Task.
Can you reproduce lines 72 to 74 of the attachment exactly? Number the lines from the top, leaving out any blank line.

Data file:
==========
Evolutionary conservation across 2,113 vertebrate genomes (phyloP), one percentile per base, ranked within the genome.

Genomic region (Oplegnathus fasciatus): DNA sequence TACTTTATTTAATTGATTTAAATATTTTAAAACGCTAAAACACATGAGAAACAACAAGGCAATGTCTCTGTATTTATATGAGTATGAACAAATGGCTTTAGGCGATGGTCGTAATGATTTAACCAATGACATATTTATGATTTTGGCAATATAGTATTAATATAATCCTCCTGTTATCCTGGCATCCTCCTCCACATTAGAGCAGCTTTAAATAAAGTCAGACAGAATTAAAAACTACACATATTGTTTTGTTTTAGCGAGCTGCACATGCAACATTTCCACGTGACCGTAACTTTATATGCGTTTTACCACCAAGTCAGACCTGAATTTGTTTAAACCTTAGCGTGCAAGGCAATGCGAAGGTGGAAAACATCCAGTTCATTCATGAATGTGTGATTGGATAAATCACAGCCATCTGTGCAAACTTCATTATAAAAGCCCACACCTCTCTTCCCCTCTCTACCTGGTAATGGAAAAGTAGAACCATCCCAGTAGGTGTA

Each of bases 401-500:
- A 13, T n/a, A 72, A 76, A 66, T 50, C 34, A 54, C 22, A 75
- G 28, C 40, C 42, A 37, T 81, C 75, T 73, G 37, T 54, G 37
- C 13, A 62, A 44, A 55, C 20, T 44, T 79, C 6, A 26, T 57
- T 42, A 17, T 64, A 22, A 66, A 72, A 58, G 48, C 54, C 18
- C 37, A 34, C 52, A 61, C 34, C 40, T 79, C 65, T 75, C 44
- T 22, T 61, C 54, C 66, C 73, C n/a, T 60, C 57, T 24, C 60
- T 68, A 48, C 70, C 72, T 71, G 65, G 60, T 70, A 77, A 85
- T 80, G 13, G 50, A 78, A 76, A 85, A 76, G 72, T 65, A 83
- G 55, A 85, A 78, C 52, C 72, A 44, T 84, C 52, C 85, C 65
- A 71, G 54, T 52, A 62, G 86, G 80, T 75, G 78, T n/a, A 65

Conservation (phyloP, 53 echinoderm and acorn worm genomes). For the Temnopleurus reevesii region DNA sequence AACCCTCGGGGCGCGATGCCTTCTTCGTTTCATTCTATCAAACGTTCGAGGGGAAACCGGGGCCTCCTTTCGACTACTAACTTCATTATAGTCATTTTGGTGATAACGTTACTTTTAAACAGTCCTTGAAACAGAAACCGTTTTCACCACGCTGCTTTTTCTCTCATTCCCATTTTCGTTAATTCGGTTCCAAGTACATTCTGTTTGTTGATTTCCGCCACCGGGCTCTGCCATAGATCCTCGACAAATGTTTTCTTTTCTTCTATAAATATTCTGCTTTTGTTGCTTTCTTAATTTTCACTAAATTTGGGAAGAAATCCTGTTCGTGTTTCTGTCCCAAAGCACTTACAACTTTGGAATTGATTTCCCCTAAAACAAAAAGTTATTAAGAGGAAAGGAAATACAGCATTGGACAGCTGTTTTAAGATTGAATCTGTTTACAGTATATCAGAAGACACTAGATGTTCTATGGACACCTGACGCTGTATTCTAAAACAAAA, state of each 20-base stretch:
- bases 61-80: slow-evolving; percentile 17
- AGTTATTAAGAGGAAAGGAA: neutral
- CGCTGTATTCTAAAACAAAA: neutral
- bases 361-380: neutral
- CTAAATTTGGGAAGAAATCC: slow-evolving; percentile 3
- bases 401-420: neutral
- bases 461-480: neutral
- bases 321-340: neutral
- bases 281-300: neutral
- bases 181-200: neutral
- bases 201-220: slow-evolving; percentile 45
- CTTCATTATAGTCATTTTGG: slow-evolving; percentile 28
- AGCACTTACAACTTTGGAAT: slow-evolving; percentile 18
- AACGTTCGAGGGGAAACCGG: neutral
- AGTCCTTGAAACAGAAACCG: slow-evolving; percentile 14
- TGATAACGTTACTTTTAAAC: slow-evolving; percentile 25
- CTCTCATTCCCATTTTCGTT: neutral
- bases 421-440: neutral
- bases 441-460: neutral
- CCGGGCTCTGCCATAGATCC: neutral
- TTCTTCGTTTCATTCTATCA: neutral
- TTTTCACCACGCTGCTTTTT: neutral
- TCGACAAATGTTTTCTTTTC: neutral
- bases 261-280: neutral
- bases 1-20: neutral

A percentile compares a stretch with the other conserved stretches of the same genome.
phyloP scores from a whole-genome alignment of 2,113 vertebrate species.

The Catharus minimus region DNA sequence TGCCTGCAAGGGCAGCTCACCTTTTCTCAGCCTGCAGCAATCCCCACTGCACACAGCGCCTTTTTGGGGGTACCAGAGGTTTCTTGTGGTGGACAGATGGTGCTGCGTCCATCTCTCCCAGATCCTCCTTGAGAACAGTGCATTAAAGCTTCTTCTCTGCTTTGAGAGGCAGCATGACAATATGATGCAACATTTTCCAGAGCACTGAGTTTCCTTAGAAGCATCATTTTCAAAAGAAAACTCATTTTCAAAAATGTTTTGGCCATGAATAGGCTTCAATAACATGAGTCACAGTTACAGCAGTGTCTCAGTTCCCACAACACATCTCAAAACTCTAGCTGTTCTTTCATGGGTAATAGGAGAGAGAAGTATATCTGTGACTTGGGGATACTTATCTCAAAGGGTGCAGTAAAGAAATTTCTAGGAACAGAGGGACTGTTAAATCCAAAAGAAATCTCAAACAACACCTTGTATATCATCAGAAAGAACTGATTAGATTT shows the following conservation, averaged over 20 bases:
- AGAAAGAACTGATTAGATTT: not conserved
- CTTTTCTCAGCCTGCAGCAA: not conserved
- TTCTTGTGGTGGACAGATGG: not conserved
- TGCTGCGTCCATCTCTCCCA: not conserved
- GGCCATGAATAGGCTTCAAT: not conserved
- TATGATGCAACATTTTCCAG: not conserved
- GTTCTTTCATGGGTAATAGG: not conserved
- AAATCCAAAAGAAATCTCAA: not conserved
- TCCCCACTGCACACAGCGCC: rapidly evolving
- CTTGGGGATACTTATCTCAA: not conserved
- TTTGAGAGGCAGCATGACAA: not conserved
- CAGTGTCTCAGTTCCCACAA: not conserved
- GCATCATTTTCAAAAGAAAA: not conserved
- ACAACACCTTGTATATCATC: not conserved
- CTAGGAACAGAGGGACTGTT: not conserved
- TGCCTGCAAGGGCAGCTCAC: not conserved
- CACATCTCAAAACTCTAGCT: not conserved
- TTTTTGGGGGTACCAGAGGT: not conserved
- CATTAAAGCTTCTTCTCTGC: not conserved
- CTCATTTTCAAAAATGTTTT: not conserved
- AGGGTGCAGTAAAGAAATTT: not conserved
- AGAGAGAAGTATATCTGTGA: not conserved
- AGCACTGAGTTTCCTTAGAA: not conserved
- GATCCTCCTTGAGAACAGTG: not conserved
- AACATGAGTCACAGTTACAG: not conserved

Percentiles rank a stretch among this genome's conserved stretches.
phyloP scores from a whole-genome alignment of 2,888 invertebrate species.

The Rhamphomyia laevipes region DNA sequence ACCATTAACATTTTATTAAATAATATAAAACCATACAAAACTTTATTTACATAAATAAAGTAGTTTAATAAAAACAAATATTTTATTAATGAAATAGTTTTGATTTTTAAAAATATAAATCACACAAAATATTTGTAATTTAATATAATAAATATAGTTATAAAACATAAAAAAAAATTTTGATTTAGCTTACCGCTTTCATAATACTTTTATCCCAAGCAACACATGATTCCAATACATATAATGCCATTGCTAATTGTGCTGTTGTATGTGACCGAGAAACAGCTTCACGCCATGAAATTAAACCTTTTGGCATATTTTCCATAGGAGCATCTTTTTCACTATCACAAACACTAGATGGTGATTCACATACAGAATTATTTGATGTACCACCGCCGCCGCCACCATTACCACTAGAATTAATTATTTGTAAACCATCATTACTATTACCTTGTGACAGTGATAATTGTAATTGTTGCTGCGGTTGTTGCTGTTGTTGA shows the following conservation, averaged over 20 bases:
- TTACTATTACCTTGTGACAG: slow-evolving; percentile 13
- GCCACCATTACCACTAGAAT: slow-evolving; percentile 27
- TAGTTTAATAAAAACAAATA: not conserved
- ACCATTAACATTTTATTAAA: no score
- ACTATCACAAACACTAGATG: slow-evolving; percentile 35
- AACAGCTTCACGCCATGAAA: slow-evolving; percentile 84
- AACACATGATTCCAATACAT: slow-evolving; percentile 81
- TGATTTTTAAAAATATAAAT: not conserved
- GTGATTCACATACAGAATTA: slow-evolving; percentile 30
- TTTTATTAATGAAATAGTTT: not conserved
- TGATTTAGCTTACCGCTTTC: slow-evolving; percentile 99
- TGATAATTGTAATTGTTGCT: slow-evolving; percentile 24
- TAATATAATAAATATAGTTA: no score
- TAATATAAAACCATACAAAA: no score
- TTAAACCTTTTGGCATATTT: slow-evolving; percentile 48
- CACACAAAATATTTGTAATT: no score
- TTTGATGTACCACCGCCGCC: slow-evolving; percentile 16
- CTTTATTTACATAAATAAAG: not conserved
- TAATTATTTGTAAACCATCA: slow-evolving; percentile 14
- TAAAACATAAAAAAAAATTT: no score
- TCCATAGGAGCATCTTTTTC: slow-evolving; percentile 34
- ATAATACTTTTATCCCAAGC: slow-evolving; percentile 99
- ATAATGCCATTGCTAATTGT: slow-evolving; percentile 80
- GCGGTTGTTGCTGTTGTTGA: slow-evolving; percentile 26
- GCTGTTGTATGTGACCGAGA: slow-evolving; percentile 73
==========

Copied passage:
- GCCACCATTACCACTAGAAT: slow-evolving; percentile 27
- TAGTTTAATAAAAACAAATA: not conserved
- ACCATTAACATTTTATTAAA: no score